Meet the Dog That Saved a Colony of Penguins from Extinction


Allan Marsh, a farmer who prefers to be called Swampy, and his dog Oddball have made a big difference for a group of penguins just a few miles from their home on the Australian coast in Victoria.

Oddball is a maremma sheepdog, a breed that’s been used for centuries to keep other animals safe from potential predators in Europe. Marsh got Oddball to help him keep his crops safe from native foxes, but the friendship of man and man’s best friend became something far more important before long.

“I used to spend my nights up with a rifle shooting foxes. One night I noticed the neighbour’s dog barking and the light went on in my head,” Marsh said. “I realised he was barking at the same thing I was trying to shoot.”

After getting Oddball and spending six months in training, he had no need to stay out late shooting foxes. Soon, Marsh read an article about nearby Middle Island that gave him a bright idea.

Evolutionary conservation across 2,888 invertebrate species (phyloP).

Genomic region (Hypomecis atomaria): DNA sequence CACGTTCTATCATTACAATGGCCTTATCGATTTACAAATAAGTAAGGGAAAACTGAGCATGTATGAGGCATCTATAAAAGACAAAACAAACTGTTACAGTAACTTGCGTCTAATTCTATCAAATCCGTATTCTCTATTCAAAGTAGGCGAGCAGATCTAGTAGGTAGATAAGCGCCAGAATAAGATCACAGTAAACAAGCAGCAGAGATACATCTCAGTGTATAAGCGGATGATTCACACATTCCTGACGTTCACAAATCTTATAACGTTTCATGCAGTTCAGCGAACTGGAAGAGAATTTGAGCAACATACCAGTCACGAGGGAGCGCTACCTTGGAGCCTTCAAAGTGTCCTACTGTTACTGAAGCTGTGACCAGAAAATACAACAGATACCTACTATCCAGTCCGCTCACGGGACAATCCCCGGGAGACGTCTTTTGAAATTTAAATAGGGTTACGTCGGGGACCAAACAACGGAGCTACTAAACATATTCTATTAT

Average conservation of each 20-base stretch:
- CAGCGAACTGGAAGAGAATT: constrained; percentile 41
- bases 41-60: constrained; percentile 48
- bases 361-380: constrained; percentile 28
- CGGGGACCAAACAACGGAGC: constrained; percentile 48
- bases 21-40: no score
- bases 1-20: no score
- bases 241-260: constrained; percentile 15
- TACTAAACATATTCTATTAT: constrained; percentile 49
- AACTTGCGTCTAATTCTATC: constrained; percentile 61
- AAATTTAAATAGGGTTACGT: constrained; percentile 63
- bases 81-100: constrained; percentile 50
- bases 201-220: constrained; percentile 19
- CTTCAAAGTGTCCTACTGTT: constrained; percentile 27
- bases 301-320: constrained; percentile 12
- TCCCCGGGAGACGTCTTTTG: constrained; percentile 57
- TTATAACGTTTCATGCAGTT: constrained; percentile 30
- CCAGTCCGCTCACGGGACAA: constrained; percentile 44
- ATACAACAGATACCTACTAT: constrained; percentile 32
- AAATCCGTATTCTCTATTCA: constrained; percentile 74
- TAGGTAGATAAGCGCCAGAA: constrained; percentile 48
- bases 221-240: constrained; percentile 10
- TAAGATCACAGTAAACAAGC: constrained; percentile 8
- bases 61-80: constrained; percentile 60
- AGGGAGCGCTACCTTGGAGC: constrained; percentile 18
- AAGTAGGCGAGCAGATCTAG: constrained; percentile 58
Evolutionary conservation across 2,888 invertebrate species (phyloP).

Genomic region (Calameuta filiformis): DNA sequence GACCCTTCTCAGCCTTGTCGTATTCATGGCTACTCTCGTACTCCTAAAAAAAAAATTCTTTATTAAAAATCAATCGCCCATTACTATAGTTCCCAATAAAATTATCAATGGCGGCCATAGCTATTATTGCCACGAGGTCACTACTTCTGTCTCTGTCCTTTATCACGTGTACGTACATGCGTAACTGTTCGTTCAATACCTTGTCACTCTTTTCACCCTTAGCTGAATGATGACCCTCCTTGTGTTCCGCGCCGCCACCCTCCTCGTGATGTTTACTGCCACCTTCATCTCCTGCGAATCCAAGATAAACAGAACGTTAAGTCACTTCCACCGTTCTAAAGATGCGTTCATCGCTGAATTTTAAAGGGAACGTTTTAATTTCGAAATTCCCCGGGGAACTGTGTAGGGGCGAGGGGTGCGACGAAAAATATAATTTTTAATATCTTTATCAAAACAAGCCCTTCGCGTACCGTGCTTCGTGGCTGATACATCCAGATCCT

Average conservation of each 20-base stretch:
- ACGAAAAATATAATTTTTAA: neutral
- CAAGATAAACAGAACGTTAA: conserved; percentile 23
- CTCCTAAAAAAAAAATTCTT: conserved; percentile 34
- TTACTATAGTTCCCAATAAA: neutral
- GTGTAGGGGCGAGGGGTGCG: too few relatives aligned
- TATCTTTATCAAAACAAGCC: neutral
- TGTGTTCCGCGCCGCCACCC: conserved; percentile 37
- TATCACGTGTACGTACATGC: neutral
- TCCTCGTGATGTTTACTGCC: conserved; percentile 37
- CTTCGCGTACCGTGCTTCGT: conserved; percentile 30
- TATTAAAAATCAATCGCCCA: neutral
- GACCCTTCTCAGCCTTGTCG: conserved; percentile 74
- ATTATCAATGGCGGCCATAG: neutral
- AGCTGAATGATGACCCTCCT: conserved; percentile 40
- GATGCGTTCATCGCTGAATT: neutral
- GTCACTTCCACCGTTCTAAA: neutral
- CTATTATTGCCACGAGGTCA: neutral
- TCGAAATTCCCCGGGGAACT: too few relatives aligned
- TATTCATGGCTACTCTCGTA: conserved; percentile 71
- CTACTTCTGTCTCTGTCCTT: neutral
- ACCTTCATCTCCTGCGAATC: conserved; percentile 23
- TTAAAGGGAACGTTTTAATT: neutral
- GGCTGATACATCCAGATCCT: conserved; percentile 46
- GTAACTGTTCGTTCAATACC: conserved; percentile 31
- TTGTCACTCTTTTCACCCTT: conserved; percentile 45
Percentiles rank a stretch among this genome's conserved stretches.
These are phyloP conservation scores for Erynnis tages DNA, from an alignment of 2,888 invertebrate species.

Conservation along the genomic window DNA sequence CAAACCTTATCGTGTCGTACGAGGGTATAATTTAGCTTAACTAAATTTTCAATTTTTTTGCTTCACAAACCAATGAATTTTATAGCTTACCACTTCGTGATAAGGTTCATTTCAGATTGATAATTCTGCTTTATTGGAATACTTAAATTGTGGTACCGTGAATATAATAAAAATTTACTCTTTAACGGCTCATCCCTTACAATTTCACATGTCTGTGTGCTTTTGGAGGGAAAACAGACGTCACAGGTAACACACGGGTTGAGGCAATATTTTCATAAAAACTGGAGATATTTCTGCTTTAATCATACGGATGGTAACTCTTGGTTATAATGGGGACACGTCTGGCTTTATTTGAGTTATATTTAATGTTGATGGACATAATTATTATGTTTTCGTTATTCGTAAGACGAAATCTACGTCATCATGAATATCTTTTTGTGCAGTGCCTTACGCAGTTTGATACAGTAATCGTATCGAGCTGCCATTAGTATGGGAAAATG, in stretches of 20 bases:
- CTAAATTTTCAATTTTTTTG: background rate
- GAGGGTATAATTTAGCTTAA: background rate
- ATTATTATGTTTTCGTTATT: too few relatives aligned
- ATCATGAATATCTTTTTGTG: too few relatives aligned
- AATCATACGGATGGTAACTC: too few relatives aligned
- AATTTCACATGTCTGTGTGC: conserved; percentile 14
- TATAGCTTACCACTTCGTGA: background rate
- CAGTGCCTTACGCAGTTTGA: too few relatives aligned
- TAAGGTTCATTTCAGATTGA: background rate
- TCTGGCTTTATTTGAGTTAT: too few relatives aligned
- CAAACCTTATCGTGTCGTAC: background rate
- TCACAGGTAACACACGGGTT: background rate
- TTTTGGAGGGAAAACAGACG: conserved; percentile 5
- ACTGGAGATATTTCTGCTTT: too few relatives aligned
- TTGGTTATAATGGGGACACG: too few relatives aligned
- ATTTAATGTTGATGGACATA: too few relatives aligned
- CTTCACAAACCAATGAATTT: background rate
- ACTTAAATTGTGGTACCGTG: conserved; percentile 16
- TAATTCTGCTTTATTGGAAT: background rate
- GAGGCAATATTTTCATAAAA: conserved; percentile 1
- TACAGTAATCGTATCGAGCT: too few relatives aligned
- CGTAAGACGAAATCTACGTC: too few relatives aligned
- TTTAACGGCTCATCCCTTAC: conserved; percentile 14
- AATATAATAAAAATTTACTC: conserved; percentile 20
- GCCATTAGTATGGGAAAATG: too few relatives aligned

For Middle Island was the home of a colony of penguins, once 200 strong, but their numbers had dwindled to less than 10. The reason? Foxes could swim to the island at low tide and feast upon the poor flightless birds. A university student living on Marsh’s farm at the time, David Williams, brought the issue to his attention.

“I read the article about the island,” Williams said. “And Swampy said, ‘what they need on that island is a maremma dog.'”

With the help of¬†Williams’s father, a wildlife officer with the Victoria Department of Environment and Sustainability, the pair managed to get the idea approved by the local council — a maremma sheepdog would be placed on Middle Island to protect the penguins.

Oddball was the first dog to visit the island, and he, like the dogs who followed, seemed to get a long famously with the penguins.

“A couple of penguins came up and saw the dog and just snuck back down again but then one confident one just strolled straight up and old Oddball went to give it a sneaky sniff on the backside and the penguin gave it a squawk and went for her nose,” Marsh recalled.

The island now has a pair of sister maremmas who guard the penguins for six months out of the year, and the penguin colony is now thriving, thanks to Swampy Marsh, David Williams, and an adorable dog called Oddball.DSC_0548 2